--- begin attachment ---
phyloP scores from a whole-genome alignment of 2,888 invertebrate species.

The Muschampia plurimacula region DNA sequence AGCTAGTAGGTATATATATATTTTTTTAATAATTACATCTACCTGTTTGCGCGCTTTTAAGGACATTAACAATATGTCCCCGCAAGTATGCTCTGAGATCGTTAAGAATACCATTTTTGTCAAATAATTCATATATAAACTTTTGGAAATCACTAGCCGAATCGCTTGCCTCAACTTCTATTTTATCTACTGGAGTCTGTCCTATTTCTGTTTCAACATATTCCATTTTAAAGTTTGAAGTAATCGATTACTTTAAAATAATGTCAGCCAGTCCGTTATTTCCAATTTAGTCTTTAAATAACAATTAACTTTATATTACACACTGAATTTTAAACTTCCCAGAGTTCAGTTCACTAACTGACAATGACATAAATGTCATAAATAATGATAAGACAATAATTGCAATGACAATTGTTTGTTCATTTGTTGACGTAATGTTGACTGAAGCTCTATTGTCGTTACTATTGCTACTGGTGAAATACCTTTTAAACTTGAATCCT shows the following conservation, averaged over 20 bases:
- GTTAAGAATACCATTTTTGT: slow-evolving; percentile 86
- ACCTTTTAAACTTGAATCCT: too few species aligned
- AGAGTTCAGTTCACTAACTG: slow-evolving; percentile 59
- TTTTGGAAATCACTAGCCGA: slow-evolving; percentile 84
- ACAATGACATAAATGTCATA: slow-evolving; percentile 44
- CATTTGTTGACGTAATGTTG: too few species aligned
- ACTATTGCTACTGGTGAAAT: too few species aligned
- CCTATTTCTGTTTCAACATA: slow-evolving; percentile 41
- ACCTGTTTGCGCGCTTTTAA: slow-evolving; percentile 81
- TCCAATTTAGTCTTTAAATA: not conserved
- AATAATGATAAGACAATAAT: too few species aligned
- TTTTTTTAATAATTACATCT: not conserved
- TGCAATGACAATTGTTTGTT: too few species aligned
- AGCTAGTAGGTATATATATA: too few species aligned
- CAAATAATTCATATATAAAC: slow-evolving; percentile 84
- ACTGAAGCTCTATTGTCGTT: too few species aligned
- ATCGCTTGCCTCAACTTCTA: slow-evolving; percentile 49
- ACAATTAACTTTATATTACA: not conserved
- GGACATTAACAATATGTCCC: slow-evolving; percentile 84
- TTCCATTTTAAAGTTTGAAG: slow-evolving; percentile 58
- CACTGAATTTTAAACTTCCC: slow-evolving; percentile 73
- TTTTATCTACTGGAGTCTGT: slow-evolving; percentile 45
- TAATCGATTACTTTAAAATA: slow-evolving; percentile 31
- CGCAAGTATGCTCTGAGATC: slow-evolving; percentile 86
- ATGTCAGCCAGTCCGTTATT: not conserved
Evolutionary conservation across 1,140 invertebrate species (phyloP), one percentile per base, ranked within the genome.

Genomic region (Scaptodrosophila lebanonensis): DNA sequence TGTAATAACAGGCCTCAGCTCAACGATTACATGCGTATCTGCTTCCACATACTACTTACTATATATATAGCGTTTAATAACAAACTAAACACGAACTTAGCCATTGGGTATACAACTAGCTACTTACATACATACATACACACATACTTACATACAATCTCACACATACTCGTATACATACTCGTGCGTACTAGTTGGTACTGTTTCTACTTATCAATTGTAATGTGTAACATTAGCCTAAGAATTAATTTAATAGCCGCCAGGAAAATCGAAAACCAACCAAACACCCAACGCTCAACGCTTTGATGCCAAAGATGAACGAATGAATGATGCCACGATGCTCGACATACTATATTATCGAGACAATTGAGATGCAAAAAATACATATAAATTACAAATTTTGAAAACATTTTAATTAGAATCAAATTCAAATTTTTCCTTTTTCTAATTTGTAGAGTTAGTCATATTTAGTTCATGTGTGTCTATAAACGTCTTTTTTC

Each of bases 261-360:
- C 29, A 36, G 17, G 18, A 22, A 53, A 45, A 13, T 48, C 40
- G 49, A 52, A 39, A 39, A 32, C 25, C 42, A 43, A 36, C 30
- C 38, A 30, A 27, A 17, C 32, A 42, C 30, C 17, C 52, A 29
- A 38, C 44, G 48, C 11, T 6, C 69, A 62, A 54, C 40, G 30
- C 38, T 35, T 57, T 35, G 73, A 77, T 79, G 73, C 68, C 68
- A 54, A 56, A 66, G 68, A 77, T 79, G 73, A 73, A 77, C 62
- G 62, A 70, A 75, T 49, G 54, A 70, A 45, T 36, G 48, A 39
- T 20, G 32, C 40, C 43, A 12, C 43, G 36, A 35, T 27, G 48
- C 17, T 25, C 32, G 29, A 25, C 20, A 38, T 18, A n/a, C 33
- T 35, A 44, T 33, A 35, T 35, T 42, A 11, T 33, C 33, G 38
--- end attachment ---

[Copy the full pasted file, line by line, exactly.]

phyloP scores from a whole-genome alignment of 2,888 invertebrate species.

The Muschampia plurimacula region DNA sequence AGCTAGTAGGTATATATATATTTTTTTAATAATTACATCTACCTGTTTGCGCGCTTTTAAGGACATTAACAATATGTCCCCGCAAGTATGCTCTGAGATCGTTAAGAATACCATTTTTGTCAAATAATTCATATATAAACTTTTGGAAATCACTAGCCGAATCGCTTGCCTCAACTTCTATTTTATCTACTGGAGTCTGTCCTATTTCTGTTTCAACATATTCCATTTTAAAGTTTGAAGTAATCGATTACTTTAAAATAATGTCAGCCAGTCCGTTATTTCCAATTTAGTCTTTAAATAACAATTAACTTTATATTACACACTGAATTTTAAACTTCCCAGAGTTCAGTTCACTAACTGACAATGACATAAATGTCATAAATAATGATAAGACAATAATTGCAATGACAATTGTTTGTTCATTTGTTGACGTAATGTTGACTGAAGCTCTATTGTCGTTACTATTGCTACTGGTGAAATACCTTTTAAACTTGAATCCT shows the following conservation, averaged over 20 bases:
- GTTAAGAATACCATTTTTGT: slow-evolving; percentile 86
- ACCTTTTAAACTTGAATCCT: too few species aligned
- AGAGTTCAGTTCACTAACTG: slow-evolving; percentile 59
- TTTTGGAAATCACTAGCCGA: slow-evolving; percentile 84
- ACAATGACATAAATGTCATA: slow-evolving; percentile 44
- CATTTGTTGACGTAATGTTG: too few species aligned
- ACTATTGCTACTGGTGAAAT: too few species aligned
- CCTATTTCTGTTTCAACATA: slow-evolving; percentile 41
- ACCTGTTTGCGCGCTTTTAA: slow-evolving; percentile 81
- TCCAATTTAGTCTTTAAATA: not conserved
- AATAATGATAAGACAATAAT: too few species aligned
- TTTTTTTAATAATTACATCT: not conserved
- TGCAATGACAATTGTTTGTT: too few species aligned
- AGCTAGTAGGTATATATATA: too few species aligned
- CAAATAATTCATATATAAAC: slow-evolving; percentile 84
- ACTGAAGCTCTATTGTCGTT: too few species aligned
- ATCGCTTGCCTCAACTTCTA: slow-evolving; percentile 49
- ACAATTAACTTTATATTACA: not conserved
- GGACATTAACAATATGTCCC: slow-evolving; percentile 84
- TTCCATTTTAAAGTTTGAAG: slow-evolving; percentile 58
- CACTGAATTTTAAACTTCCC: slow-evolving; percentile 73
- TTTTATCTACTGGAGTCTGT: slow-evolving; percentile 45
- TAATCGATTACTTTAAAATA: slow-evolving; percentile 31
- CGCAAGTATGCTCTGAGATC: slow-evolving; percentile 86
- ATGTCAGCCAGTCCGTTATT: not conserved
Evolutionary conservation across 1,140 invertebrate species (phyloP), one percentile per base, ranked within the genome.

Genomic region (Scaptodrosophila lebanonensis): DNA sequence TGTAATAACAGGCCTCAGCTCAACGATTACATGCGTATCTGCTTCCACATACTACTTACTATATATATAGCGTTTAATAACAAACTAAACACGAACTTAGCCATTGGGTATACAACTAGCTACTTACATACATACATACACACATACTTACATACAATCTCACACATACTCGTATACATACTCGTGCGTACTAGTTGGTACTGTTTCTACTTATCAATTGTAATGTGTAACATTAGCCTAAGAATTAATTTAATAGCCGCCAGGAAAATCGAAAACCAACCAAACACCCAACGCTCAACGCTTTGATGCCAAAGATGAACGAATGAATGATGCCACGATGCTCGACATACTATATTATCGAGACAATTGAGATGCAAAAAATACATATAAATTACAAATTTTGAAAACATTTTAATTAGAATCAAATTCAAATTTTTCCTTTTTCTAATTTGTAGAGTTAGTCATATTTAGTTCATGTGTGTCTATAAACGTCTTTTTTC

Each of bases 261-360:
- C 29, A 36, G 17, G 18, A 22, A 53, A 45, A 13, T 48, C 40
- G 49, A 52, A 39, A 39, A 32, C 25, C 42, A 43, A 36, C 30
- C 38, A 30, A 27, A 17, C 32, A 42, C 30, C 17, C 52, A 29
- A 38, C 44, G 48, C 11, T 6, C 69, A 62, A 54, C 40, G 30
- C 38, T 35, T 57, T 35, G 73, A 77, T 79, G 73, C 68, C 68
- A 54, A 56, A 66, G 68, A 77, T 79, G 73, A 73, A 77, C 62
- G 62, A 70, A 75, T 49, G 54, A 70, A 45, T 36, G 48, A 39
- T 20, G 32, C 40, C 43, A 12, C 43, G 36, A 35, T 27, G 48
- C 17, T 25, C 32, G 29, A 25, C 20, A 38, T 18, A n/a, C 33
- T 35, A 44, T 33, A 35, T 35, T 42, A 11, T 33, C 33, G 38